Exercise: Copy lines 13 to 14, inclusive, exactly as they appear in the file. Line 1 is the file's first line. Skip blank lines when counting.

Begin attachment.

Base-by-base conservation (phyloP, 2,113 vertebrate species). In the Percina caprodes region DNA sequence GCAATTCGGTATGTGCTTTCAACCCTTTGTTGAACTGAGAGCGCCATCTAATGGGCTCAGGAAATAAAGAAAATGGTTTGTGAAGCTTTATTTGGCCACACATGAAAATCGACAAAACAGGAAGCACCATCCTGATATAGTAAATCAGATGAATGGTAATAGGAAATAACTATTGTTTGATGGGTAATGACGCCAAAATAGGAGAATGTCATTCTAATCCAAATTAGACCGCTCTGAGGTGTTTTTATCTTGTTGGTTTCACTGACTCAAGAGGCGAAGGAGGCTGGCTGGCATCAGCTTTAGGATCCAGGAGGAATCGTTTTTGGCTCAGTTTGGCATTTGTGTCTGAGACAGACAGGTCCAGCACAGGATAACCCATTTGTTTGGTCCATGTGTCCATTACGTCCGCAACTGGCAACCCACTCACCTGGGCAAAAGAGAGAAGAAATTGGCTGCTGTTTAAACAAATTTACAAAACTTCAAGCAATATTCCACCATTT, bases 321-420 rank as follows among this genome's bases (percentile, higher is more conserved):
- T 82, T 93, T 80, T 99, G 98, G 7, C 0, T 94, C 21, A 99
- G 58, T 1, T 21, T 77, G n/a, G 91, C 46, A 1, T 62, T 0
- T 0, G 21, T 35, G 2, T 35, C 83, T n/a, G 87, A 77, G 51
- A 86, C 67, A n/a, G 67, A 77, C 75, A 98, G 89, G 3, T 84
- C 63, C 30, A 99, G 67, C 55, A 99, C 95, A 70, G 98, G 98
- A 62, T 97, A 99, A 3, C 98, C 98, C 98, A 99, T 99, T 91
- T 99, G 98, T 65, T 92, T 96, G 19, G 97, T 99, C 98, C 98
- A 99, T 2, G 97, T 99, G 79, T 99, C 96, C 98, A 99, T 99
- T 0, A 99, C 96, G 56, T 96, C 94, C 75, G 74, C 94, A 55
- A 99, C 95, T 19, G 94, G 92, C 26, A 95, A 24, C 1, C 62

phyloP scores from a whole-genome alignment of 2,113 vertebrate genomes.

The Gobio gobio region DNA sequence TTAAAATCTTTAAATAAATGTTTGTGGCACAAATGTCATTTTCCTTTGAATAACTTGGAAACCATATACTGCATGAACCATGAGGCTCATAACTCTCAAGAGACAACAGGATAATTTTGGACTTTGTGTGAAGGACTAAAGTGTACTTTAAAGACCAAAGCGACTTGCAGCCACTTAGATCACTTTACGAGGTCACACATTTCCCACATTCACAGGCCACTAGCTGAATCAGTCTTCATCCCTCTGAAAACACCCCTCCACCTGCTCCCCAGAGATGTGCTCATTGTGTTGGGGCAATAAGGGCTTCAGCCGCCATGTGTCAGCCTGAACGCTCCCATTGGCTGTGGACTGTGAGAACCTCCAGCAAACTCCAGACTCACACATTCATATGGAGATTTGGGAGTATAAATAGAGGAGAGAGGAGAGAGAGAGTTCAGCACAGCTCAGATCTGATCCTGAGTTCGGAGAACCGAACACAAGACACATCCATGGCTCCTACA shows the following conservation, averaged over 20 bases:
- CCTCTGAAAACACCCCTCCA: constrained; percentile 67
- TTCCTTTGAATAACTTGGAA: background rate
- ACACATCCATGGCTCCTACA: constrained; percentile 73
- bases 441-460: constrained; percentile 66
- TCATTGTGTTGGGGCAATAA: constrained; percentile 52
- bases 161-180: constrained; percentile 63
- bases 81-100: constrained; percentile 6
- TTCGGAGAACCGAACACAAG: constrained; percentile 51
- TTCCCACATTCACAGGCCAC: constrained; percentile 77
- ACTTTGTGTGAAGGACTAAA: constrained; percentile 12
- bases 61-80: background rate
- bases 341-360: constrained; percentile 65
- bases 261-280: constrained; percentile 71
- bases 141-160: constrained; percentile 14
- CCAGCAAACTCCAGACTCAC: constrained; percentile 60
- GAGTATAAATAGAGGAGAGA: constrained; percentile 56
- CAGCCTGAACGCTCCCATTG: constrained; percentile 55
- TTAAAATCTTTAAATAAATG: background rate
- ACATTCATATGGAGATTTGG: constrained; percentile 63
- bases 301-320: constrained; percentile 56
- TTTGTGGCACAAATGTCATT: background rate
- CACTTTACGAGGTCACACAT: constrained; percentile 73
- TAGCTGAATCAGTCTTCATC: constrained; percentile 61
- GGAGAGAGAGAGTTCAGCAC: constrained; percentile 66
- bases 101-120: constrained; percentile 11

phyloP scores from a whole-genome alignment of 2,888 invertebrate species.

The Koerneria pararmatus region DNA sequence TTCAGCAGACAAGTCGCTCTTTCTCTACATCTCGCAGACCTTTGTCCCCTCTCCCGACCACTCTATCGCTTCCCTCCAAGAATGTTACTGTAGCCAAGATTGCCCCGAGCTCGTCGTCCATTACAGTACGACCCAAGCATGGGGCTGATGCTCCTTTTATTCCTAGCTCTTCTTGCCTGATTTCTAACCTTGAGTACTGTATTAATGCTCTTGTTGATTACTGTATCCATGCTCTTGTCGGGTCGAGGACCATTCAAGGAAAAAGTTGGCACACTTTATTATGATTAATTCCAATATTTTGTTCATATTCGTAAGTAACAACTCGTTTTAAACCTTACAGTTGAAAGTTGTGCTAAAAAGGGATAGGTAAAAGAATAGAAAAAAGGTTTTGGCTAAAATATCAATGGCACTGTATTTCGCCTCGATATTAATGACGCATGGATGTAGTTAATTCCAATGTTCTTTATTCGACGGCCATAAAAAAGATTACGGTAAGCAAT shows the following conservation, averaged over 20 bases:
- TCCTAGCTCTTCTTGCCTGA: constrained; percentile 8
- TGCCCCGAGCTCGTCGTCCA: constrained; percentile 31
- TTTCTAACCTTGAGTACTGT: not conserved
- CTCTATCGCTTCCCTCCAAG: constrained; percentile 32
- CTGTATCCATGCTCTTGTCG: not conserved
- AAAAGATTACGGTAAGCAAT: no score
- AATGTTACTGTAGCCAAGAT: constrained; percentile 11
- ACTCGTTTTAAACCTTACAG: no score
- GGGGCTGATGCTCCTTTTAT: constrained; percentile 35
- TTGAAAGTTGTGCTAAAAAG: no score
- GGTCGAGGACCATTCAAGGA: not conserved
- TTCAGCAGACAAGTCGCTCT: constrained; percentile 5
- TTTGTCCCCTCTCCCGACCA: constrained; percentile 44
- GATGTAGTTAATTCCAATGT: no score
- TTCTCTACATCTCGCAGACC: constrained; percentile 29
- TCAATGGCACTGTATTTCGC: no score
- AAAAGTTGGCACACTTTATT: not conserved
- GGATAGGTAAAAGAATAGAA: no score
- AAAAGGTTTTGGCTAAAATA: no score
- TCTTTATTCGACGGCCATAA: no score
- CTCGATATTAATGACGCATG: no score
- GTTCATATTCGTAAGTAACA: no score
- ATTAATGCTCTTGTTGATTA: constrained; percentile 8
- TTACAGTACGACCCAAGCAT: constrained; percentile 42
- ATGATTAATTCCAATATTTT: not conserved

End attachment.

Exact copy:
The Gobio gobio region DNA sequence TTAAAATCTTTAAATAAATGTTTGTGGCACAAATGTCATTTTCCTTTGAATAACTTGGAAACCATATACTGCATGAACCATGAGGCTCATAACTCTCAAGAGACAACAGGATAATTTTGGACTTTGTGTGAAGGACTAAAGTGTACTTTAAAGACCAAAGCGACTTGCAGCCACTTAGATCACTTTACGAGGTCACACATTTCCCACATTCACAGGCCACTAGCTGAATCAGTCTTCATCCCTCTGAAAACACCCCTCCACCTGCTCCCCAGAGATGTGCTCATTGTGTTGGGGCAATAAGGGCTTCAGCCGCCATGTGTCAGCCTGAACGCTCCCATTGGCTGTGGACTGTGAGAACCTCCAGCAAACTCCAGACTCACACATTCATATGGAGATTTGGGAGTATAAATAGAGGAGAGAGGAGAGAGAGAGTTCAGCACAGCTCAGATCTGATCCTGAGTTCGGAGAACCGAACACAAGACACATCCATGGCTCCTACA shows the following conservation, averaged over 20 bases:
- CCTCTGAAAACACCCCTCCA: constrained; percentile 67